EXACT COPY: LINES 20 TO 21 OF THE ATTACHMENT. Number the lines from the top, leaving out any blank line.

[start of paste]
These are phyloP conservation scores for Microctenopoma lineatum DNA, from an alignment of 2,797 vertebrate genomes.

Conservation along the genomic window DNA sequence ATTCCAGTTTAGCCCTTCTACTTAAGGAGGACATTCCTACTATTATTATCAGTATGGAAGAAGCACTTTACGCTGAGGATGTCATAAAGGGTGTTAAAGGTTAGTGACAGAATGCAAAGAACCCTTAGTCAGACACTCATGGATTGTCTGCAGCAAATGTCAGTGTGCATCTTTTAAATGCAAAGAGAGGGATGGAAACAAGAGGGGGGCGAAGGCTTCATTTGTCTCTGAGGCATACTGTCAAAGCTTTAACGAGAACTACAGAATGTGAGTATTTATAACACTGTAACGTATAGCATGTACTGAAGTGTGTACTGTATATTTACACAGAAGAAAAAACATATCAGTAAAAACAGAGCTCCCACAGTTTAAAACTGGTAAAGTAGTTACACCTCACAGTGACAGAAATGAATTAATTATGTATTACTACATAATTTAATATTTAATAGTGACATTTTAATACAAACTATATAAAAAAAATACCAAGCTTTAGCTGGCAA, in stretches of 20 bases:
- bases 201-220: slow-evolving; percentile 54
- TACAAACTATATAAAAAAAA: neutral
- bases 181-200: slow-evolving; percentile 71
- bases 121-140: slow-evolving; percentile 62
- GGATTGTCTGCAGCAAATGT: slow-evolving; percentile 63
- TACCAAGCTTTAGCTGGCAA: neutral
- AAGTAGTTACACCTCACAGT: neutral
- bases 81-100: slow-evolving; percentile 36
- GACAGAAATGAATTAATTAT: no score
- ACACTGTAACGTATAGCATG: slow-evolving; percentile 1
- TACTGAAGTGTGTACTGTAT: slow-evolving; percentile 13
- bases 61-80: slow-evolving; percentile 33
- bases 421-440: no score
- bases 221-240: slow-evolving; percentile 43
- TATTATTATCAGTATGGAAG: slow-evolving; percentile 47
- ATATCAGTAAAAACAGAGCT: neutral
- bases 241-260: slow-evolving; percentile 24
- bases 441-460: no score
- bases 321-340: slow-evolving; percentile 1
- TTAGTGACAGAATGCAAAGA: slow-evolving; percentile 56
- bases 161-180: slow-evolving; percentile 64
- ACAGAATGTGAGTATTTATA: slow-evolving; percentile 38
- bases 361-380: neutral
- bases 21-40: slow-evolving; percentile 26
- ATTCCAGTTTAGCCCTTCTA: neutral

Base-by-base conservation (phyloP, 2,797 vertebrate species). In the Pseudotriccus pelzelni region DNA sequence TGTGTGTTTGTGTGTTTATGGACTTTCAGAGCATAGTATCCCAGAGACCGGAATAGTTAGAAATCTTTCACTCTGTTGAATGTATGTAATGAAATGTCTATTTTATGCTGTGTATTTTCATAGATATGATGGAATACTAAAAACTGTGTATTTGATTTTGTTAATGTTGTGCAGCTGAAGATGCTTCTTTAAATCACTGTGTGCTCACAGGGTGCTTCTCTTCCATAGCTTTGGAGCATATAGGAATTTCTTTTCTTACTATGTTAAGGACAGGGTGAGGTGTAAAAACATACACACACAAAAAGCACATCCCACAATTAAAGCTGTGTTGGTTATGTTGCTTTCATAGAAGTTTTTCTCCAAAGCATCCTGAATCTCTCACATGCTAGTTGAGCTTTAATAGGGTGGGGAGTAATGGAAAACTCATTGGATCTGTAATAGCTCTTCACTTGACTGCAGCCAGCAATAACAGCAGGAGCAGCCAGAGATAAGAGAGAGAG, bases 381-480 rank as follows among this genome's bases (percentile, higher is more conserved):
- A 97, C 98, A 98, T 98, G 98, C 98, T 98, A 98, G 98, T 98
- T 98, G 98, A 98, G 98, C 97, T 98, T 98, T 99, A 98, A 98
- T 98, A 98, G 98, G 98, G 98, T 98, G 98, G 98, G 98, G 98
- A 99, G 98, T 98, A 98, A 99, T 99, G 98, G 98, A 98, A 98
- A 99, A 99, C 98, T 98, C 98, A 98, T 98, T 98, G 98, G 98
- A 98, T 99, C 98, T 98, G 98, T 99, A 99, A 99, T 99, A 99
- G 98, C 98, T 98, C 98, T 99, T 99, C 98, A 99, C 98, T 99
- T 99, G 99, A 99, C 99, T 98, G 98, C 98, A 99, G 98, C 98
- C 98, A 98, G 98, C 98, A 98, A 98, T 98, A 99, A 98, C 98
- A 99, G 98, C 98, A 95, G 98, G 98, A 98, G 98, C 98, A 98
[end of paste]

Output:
- bases 441-460: no score
- bases 321-340: slow-evolving; percentile 1